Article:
Equality and Human Rights Commission (EHRC)
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Inquiry warns ‘inexcusable and unacceptable’ variation in progress for women on boards in FTSE companies

A major inquiry reveals that the headline progress of achieving 25% women across the boards of Britain’s biggest companies is masking a reality in which more than 60% of individual FTSE 350 companies (213) failed to meet the target. 

Fewer than half (47%) of companies actually increased their female board representation over the period covered by the inquiry, while 46% of boards either remained the same or even decreased the proportion of women.  Of the companies that increased the proportion of women on their boards, almost one third’s (31%) overall board size was reduced, rather than more women being appointed.

The ground breaking inquiry, published by the Equality and Human Rights Commission today, is the most detailed examination carried out into board level recruitment and appointment practices in the 350 FTSE companies. The inquiry examines the reasons why many companies have continued to fail to improve gender diversity and meet the targets set by Lord Davies.

It uncovers that outdated personal ‘old boys’ networks’ are still being used widely. Nearly a third of companies (32%) reported largely relying on the personal networks of current and recent board members to identify new candidates. Almost a third of companies using personal networks did not use any other means of advertising the post.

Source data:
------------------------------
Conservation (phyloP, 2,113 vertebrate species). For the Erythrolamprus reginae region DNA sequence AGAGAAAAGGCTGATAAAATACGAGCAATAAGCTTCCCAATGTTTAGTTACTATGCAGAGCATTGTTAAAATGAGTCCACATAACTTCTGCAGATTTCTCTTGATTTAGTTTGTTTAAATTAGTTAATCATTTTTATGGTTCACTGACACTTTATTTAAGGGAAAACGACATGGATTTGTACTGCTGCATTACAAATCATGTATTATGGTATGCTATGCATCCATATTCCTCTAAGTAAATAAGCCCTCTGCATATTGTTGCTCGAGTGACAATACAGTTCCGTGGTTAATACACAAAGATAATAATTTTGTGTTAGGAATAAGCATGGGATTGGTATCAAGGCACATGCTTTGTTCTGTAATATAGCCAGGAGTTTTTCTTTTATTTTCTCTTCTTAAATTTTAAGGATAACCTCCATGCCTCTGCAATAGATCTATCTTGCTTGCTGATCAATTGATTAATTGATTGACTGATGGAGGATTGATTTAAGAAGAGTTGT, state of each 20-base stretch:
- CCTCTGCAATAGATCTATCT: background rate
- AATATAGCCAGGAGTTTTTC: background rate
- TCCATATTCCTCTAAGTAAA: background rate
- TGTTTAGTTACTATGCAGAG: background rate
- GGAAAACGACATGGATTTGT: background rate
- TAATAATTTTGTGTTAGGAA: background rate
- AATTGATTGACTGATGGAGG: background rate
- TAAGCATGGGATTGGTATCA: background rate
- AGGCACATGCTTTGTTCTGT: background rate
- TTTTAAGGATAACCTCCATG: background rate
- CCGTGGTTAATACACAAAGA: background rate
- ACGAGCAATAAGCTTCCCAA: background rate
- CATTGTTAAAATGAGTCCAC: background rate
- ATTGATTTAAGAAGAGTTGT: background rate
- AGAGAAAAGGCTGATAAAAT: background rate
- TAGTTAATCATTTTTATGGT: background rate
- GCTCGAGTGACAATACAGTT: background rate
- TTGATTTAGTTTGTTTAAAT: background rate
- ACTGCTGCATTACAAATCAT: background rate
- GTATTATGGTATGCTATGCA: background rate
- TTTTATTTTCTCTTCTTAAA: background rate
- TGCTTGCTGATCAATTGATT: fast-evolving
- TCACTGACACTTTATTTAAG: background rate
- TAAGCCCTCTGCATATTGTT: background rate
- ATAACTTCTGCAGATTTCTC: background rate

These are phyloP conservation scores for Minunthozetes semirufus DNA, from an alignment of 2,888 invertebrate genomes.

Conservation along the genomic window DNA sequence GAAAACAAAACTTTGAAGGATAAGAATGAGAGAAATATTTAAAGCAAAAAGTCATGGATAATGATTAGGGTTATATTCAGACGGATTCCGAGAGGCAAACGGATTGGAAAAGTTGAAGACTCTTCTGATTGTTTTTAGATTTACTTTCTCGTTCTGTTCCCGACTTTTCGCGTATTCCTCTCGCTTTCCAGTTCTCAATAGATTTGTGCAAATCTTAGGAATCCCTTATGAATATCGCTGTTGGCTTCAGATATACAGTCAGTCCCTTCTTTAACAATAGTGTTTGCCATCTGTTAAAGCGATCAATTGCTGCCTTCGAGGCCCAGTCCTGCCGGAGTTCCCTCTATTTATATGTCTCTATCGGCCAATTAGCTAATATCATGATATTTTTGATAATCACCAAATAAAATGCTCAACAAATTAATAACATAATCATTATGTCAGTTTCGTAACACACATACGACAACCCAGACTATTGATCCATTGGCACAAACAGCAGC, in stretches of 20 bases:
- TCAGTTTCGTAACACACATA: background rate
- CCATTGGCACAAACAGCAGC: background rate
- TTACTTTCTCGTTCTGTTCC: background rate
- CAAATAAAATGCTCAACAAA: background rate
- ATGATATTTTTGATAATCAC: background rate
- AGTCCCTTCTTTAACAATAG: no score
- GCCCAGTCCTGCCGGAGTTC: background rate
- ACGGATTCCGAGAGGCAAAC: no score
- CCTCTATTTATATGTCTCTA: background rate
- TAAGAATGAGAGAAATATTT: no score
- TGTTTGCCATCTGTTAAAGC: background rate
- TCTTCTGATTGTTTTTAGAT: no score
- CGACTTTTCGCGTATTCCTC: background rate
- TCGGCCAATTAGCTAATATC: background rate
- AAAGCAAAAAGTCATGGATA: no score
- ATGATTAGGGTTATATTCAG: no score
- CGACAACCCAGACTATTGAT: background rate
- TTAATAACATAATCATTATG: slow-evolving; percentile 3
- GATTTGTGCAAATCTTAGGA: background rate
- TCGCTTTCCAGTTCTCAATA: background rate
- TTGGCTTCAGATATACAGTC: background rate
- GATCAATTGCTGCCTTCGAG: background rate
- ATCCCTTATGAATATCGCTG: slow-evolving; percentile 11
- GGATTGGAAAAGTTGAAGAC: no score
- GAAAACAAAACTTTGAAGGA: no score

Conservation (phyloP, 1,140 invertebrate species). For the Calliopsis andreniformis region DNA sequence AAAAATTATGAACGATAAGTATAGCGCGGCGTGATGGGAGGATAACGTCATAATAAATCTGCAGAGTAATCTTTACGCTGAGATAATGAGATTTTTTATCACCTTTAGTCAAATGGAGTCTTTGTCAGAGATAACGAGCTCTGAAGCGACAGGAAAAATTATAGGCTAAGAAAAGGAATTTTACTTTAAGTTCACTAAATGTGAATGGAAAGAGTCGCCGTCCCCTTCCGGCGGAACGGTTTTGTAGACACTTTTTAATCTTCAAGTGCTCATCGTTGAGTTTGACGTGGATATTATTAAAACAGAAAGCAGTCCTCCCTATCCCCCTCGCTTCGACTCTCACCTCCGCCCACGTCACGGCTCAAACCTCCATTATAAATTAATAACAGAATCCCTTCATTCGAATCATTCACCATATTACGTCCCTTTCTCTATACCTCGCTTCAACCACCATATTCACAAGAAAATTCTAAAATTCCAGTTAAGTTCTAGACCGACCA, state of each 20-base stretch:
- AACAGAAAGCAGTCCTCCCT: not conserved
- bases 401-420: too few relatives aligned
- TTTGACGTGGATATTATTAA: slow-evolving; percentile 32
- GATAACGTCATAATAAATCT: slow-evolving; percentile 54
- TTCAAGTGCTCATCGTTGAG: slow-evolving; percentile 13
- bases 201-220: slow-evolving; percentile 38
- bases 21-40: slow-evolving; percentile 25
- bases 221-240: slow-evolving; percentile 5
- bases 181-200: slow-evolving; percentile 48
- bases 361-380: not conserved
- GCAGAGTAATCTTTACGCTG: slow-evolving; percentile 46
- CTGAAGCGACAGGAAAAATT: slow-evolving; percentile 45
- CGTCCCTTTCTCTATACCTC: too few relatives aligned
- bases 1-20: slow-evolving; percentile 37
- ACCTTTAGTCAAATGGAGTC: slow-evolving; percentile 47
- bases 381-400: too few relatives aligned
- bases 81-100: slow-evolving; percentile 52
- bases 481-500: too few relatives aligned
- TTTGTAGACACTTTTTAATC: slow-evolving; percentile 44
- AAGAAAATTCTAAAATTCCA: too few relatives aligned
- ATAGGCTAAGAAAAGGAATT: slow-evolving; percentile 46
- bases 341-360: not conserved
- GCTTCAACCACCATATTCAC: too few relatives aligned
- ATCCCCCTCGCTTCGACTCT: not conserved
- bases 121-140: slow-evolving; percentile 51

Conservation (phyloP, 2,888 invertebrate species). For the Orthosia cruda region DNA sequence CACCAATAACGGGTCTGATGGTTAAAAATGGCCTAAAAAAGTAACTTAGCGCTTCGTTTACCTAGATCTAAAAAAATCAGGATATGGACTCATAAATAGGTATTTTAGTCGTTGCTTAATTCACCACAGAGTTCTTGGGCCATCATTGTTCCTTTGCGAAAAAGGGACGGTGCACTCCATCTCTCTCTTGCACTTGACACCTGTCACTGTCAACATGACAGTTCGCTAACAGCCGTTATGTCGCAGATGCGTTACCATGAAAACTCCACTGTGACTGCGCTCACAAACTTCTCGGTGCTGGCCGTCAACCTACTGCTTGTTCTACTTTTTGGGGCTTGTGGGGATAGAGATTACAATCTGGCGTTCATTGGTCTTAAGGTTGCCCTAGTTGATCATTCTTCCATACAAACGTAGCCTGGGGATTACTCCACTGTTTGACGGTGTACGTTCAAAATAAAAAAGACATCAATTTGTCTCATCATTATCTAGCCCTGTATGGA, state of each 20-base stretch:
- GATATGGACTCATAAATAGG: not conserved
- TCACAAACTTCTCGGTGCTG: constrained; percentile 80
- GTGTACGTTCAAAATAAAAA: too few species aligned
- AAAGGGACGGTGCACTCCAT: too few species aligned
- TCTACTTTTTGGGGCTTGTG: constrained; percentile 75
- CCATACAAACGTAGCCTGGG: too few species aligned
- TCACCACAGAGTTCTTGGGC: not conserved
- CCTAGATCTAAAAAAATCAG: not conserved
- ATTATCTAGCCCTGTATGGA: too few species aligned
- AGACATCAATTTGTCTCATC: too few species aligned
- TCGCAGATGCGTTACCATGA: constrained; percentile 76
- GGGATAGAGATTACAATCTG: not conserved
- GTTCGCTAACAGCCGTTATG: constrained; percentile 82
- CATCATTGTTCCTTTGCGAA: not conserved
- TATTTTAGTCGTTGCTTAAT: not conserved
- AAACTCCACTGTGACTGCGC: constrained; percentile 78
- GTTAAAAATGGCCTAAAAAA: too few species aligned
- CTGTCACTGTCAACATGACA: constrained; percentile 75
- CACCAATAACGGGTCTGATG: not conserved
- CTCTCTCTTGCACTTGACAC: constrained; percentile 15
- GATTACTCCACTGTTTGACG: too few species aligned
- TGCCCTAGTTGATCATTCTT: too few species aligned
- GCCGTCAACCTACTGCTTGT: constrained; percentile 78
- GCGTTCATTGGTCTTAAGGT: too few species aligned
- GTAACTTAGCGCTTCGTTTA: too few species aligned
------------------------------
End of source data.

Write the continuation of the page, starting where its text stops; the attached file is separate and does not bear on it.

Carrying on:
The diversity of applicants is also potentially being limited by virtually no open advertising of board roles - just 2% of companies publicise non-executive roles on their websites, in newspapers or on social media. Advertising in a range of media can provide more opportunities for diverse applicants and could lead to the appointment of more women to boards.

The inquiry also found that job descriptions often rely on vague terms like ‘chemistry’ and ‘fit’ rather than clearly defined skills and experience, limiting the potential diversity of candidate pools and standing in the way of women’s chances of appointment.

Despite the headline progress for the Index as a whole, the inquiry reveals an ‘inexcusable and unacceptable’ variation when it comes to individual company performance. Too few companies are taking action for improvement such as setting targets or encouraging applications from women.

For executive roles, the position remains even more stark. Nearly three quarters of FTSE 100 companies and 90% of FTSE 250 companies had no female executive directors at all on their boards during the period surveyed by the Commission.

The inquiry does however recognise that there has been progress made and welcomes the increase in the number of women in board positions. This number is now greater than ever before.